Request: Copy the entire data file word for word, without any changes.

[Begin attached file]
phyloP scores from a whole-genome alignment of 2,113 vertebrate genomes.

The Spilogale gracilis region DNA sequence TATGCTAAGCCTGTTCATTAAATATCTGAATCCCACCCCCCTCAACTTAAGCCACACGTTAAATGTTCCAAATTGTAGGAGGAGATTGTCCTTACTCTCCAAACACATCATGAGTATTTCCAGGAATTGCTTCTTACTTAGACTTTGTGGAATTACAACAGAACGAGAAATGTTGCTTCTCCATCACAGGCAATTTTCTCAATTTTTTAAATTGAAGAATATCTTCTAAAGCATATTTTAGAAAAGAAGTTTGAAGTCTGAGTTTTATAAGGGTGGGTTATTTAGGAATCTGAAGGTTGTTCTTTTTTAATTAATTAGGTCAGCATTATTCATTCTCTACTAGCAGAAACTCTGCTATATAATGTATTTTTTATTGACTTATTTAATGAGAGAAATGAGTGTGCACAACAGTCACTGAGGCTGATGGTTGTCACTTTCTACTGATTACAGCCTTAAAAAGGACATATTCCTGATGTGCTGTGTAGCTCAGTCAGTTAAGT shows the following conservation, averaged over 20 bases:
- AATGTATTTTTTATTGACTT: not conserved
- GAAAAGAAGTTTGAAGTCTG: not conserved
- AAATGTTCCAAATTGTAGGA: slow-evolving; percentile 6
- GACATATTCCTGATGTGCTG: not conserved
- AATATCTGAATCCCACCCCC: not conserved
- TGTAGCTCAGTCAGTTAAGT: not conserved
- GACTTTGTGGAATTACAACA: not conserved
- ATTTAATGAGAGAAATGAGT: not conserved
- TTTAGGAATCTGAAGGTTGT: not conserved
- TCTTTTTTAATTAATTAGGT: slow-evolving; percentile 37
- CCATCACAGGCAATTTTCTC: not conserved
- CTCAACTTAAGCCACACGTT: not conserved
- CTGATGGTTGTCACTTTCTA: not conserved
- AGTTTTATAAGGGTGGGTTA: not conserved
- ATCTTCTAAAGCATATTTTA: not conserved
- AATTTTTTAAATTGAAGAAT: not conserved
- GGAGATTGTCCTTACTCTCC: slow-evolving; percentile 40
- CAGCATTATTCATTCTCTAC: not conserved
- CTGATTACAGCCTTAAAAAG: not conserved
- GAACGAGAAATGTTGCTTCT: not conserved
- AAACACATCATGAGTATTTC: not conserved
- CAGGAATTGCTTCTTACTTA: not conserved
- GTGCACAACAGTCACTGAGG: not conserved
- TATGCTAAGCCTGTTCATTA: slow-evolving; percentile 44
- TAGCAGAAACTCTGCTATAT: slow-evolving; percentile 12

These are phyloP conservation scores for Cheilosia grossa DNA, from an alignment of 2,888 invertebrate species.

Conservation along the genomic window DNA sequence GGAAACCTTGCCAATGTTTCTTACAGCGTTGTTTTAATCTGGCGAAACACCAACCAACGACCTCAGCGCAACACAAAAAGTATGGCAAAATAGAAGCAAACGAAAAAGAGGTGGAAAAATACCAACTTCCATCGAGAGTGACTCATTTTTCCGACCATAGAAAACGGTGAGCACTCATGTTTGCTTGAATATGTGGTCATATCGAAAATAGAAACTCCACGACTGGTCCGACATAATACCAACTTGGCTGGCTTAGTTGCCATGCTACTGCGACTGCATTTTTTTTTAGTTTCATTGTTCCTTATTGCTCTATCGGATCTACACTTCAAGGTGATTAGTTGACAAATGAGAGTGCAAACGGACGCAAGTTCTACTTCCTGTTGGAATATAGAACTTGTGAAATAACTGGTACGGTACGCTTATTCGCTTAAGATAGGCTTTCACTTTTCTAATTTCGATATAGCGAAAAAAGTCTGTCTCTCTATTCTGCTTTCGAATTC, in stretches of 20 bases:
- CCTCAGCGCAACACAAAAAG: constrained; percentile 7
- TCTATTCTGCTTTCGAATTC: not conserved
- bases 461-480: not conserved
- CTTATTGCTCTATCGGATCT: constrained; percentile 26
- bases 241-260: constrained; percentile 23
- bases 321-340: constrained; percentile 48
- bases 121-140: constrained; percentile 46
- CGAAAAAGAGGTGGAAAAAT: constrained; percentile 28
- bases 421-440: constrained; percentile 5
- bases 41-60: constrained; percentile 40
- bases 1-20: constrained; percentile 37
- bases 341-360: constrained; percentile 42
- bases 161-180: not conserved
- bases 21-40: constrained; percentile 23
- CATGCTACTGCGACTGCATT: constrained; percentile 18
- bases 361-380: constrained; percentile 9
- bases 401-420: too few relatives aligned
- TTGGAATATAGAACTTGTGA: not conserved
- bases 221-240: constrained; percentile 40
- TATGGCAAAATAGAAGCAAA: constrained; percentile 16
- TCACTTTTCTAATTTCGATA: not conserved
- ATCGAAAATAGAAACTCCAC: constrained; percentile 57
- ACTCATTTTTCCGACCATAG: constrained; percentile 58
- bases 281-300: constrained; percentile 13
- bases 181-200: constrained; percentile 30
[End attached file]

phyloP scores from a whole-genome alignment of 2,113 vertebrate genomes.

The Spilogale gracilis region DNA sequence TATGCTAAGCCTGTTCATTAAATATCTGAATCCCACCCCCCTCAACTTAAGCCACACGTTAAATGTTCCAAATTGTAGGAGGAGATTGTCCTTACTCTCCAAACACATCATGAGTATTTCCAGGAATTGCTTCTTACTTAGACTTTGTGGAATTACAACAGAACGAGAAATGTTGCTTCTCCATCACAGGCAATTTTCTCAATTTTTTAAATTGAAGAATATCTTCTAAAGCATATTTTAGAAAAGAAGTTTGAAGTCTGAGTTTTATAAGGGTGGGTTATTTAGGAATCTGAAGGTTGTTCTTTTTTAATTAATTAGGTCAGCATTATTCATTCTCTACTAGCAGAAACTCTGCTATATAATGTATTTTTTATTGACTTATTTAATGAGAGAAATGAGTGTGCACAACAGTCACTGAGGCTGATGGTTGTCACTTTCTACTGATTACAGCCTTAAAAAGGACATATTCCTGATGTGCTGTGTAGCTCAGTCAGTTAAGT shows the following conservation, averaged over 20 bases:
- AATGTATTTTTTATTGACTT: not conserved
- GAAAAGAAGTTTGAAGTCTG: not conserved
- AAATGTTCCAAATTGTAGGA: slow-evolving; percentile 6
- GACATATTCCTGATGTGCTG: not conserved
- AATATCTGAATCCCACCCCC: not conserved
- TGTAGCTCAGTCAGTTAAGT: not conserved
- GACTTTGTGGAATTACAACA: not conserved
- ATTTAATGAGAGAAATGAGT: not conserved
- TTTAGGAATCTGAAGGTTGT: not conserved
- TCTTTTTTAATTAATTAGGT: slow-evolving; percentile 37
- CCATCACAGGCAATTTTCTC: not conserved
- CTCAACTTAAGCCACACGTT: not conserved
- CTGATGGTTGTCACTTTCTA: not conserved
- AGTTTTATAAGGGTGGGTTA: not conserved
- ATCTTCTAAAGCATATTTTA: not conserved
- AATTTTTTAAATTGAAGAAT: not conserved
- GGAGATTGTCCTTACTCTCC: slow-evolving; percentile 40
- CAGCATTATTCATTCTCTAC: not conserved
- CTGATTACAGCCTTAAAAAG: not conserved
- GAACGAGAAATGTTGCTTCT: not conserved
- AAACACATCATGAGTATTTC: not conserved
- CAGGAATTGCTTCTTACTTA: not conserved
- GTGCACAACAGTCACTGAGG: not conserved
- TATGCTAAGCCTGTTCATTA: slow-evolving; percentile 44
- TAGCAGAAACTCTGCTATAT: slow-evolving; percentile 12

These are phyloP conservation scores for Cheilosia grossa DNA, from an alignment of 2,888 invertebrate species.

Conservation along the genomic window DNA sequence GGAAACCTTGCCAATGTTTCTTACAGCGTTGTTTTAATCTGGCGAAACACCAACCAACGACCTCAGCGCAACACAAAAAGTATGGCAAAATAGAAGCAAACGAAAAAGAGGTGGAAAAATACCAACTTCCATCGAGAGTGACTCATTTTTCCGACCATAGAAAACGGTGAGCACTCATGTTTGCTTGAATATGTGGTCATATCGAAAATAGAAACTCCACGACTGGTCCGACATAATACCAACTTGGCTGGCTTAGTTGCCATGCTACTGCGACTGCATTTTTTTTTAGTTTCATTGTTCCTTATTGCTCTATCGGATCTACACTTCAAGGTGATTAGTTGACAAATGAGAGTGCAAACGGACGCAAGTTCTACTTCCTGTTGGAATATAGAACTTGTGAAATAACTGGTACGGTACGCTTATTCGCTTAAGATAGGCTTTCACTTTTCTAATTTCGATATAGCGAAAAAAGTCTGTCTCTCTATTCTGCTTTCGAATTC, in stretches of 20 bases:
- CCTCAGCGCAACACAAAAAG: constrained; percentile 7
- TCTATTCTGCTTTCGAATTC: not conserved
- bases 461-480: not conserved
- CTTATTGCTCTATCGGATCT: constrained; percentile 26
- bases 241-260: constrained; percentile 23
- bases 321-340: constrained; percentile 48
- bases 121-140: constrained; percentile 46
- CGAAAAAGAGGTGGAAAAAT: constrained; percentile 28
- bases 421-440: constrained; percentile 5
- bases 41-60: constrained; percentile 40
- bases 1-20: constrained; percentile 37
- bases 341-360: constrained; percentile 42
- bases 161-180: not conserved
- bases 21-40: constrained; percentile 23
- CATGCTACTGCGACTGCATT: constrained; percentile 18
- bases 361-380: constrained; percentile 9
- bases 401-420: too few relatives aligned
- TTGGAATATAGAACTTGTGA: not conserved
- bases 221-240: constrained; percentile 40
- TATGGCAAAATAGAAGCAAA: constrained; percentile 16
- TCACTTTTCTAATTTCGATA: not conserved
- ATCGAAAATAGAAACTCCAC: constrained; percentile 57
- ACTCATTTTTCCGACCATAG: constrained; percentile 58
- bases 281-300: constrained; percentile 13
- bases 181-200: constrained; percentile 30